Gay-Focused Drama Featured in Boston’s Limelight with After All the Terrible Things I do

Zachary Booth and Tina Chilip in a timely new drama by A. Rey Pamatmat about forgiveness and second chances. All the terrible things I do plays until June 21 at the South End / Calderwood Pavilion at the BCA.
Photo: T. Charles Erickson
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Zachary Booth and Tina Chilip in a timely new drama by A. Rey Pamatmat about forgiveness and second chances. All the terrible things I do plays until June 21 at the South End / Calderwood Pavilion at the BCA.   Photo: T. Charles Erickson

Zachary Booth and Tina Chilip in a timely new drama by A. Rey Pamatmat about forgiveness and second chances. After All the terrible things I do plays until June 21 at the South End / Calderwood Pavilion at the BCA.
Photo: T. Charles Erickson

Performances continue throughout Pride month until June 21

By: Christine Nicco/TRT Reporter

BOSTON, Mass—It isn’t often that an LGBT-themed theater performance steals the limelight. However, that is just what Huntington Theatre does in its production of After All the Terrible Things I do by A. Rey Pamatmat, directed by Huntington Artistic Director Peter DuBois.

The Rainbow Times recently connected with Zachary Booth, an accomplished actor who plays the leading role of Daniel. As a young gay man and recent college graduate, Daniel returns home in the hopes of rediscovering himself. Through his journey, the play examines how prejudice impacts close relationships and examines the cost of forgiveness and what second chances actually look like. Pamatmat also explores the origins of bullying and its mental and psychological ramifications in this intimate play.

Booth gives us an insight to the complexity of Daniel and his process, while presenting the character in an authentic way that speaks to the broad LGBT community, depicting experiences, trials and triumphs that many who belong to it have faced and conquered.

TRT: How does playing a gay character on stage differ from the other roles you’ve played? 

Zachary Booth: Daniel has had experiences that are different from other characters that I’ve played in the past. For example, he experienced coming out and the reaction of his family and peers to his sexuality. Honoring that history is part of creating this character.

Q. What has been the most challenging aspect to Daniel’s character for you to depict on stage?

A. His anger. Daniels emotions come out aggressively and unapologetically. [pullquote]Booth gives us an insight to the complexity of Daniel and his process, while presenting the character in an authentic way that speaks to the broad LGBT community, depicting experiences, trials and triumphs that many who belong to it have faced and conquered. [/pullquote]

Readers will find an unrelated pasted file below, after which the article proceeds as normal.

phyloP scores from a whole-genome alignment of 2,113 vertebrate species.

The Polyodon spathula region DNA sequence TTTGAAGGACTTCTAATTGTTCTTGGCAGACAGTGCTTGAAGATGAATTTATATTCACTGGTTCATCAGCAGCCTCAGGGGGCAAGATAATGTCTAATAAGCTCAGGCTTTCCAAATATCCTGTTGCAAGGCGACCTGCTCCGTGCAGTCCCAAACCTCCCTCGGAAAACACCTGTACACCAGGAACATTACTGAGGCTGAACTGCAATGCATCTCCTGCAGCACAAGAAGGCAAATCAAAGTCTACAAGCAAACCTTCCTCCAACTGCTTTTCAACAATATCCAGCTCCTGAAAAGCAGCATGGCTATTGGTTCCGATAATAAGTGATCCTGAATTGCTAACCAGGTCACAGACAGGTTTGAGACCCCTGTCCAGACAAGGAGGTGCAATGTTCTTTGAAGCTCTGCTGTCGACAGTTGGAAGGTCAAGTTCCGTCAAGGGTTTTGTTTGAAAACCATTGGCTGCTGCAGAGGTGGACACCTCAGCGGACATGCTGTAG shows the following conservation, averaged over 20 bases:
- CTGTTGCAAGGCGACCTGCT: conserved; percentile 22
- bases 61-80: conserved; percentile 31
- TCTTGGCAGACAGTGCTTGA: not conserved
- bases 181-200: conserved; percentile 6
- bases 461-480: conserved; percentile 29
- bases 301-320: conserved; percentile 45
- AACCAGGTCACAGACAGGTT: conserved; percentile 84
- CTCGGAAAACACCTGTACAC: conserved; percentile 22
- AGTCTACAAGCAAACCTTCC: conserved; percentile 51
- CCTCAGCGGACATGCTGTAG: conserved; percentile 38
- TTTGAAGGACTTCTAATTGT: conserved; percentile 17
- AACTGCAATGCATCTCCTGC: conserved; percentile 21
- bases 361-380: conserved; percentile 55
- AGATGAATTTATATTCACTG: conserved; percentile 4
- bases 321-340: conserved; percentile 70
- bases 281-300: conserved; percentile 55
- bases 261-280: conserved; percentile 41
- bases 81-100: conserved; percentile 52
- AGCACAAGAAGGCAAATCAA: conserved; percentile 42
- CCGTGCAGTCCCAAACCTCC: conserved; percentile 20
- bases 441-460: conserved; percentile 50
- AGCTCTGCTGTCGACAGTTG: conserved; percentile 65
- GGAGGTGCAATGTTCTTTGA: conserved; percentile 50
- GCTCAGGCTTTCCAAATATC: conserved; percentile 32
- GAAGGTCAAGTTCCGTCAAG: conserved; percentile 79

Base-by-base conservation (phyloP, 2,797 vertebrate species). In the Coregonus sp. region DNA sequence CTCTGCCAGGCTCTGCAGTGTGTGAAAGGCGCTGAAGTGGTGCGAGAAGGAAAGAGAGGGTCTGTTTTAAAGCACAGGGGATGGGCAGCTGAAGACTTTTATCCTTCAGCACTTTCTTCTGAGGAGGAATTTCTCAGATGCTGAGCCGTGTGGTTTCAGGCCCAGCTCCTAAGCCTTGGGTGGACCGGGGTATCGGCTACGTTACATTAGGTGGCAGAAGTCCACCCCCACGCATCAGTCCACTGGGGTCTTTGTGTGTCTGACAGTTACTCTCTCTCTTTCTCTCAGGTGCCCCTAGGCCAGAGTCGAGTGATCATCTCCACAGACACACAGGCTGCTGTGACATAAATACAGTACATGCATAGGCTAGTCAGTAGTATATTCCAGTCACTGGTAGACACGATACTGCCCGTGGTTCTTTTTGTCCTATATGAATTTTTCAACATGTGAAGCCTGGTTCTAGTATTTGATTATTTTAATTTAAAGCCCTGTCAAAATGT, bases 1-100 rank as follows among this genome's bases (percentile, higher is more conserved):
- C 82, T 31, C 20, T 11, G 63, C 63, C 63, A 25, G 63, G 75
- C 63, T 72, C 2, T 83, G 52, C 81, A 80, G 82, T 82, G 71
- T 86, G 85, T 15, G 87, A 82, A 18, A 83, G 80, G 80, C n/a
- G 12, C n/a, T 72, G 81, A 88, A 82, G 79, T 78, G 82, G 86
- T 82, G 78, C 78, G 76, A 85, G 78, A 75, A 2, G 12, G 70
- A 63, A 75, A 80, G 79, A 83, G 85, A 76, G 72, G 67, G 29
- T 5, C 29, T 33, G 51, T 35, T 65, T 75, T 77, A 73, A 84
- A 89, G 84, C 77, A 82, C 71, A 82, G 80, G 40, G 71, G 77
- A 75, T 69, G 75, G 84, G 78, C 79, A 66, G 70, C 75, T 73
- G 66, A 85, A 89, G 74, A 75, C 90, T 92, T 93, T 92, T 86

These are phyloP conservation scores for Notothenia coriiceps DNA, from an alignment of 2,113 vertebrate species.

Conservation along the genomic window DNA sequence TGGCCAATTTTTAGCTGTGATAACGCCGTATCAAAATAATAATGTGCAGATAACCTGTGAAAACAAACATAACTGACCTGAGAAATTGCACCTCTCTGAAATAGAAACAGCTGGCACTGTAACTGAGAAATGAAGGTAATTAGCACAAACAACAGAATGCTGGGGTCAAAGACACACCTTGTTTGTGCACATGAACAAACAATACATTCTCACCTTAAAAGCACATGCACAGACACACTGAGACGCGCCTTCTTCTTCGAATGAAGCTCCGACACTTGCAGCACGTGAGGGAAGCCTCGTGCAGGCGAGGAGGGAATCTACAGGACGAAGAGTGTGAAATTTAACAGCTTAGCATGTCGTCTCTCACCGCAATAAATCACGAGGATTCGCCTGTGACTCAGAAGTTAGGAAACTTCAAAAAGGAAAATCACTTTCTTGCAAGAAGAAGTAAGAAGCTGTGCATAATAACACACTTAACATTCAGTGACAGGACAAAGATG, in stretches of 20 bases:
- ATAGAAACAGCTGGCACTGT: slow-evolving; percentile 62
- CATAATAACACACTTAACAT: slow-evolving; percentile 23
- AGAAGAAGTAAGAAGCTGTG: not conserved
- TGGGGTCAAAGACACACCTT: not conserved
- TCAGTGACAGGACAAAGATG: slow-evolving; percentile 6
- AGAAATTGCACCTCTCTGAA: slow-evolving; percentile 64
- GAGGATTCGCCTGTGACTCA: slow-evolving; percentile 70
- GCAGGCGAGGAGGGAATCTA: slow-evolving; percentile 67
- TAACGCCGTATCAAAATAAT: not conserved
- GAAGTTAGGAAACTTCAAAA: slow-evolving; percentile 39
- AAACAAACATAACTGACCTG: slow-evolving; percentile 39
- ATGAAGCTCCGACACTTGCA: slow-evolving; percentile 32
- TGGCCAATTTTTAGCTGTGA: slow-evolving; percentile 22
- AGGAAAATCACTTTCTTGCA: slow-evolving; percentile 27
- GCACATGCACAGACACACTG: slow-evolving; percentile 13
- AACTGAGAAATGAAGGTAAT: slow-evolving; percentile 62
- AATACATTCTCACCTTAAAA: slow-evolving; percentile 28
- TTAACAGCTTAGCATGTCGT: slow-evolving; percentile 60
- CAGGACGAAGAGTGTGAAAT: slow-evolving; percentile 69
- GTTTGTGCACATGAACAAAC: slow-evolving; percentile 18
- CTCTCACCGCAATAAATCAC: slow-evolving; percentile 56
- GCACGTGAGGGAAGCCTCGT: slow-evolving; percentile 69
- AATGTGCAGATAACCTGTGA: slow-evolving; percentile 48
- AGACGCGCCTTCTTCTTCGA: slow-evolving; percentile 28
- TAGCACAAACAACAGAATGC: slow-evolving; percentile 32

Q. Has this role caused you to reflect on the current LGBT issues the community experiences? How or how not?

A. While trying to understand Daniel, I have contemplated the issues of bullying and discrimination within The LGBT community itself. I think most of the time we discuss bullying from the outside in and in this play we discussed bullying from the inside [out].

Q. What have you learned as a result of being cast as Daniel?

A. I’ve learned that the issues I have with my own masculinity are still very present in my mind.

Q. What are the biggest challenges Daniel faces when returning home from college?

A. Daniel’s biggest challenge when he arrives home, is that he’s forced to face the person that he was when he was young.

Q. Do you think that Daniel’s character, due to his sexual orientation, has a greater impact on the audiences understanding of the LGBT community? 

A. I would hope that Daniel’s character has an impact on audiences and increases their understanding of the LGBT community. Not just Daniel, but this entire play looks at issues that exist for LGBT people in the way I have never seen on stage before.

Q. What excites you most about this role?

A. What is most exciting for me about Daniel is his journey to understand his own ugliness. I’m one of those people who have done bad things in life but consider himself a good person. I think until we understand our own ugliness we have little hope of moving past it, and that’s exactly what Daniel is trying to do in this play.

Performances of After All the Terrible Things I Do will continue through Pride month at the South End/Calderwood Pavilion at the Boston Center for the Arts (BCA). The final curtain call is on June 21. For more information about this show and others, visit www.huntingtontheatre.org.

 

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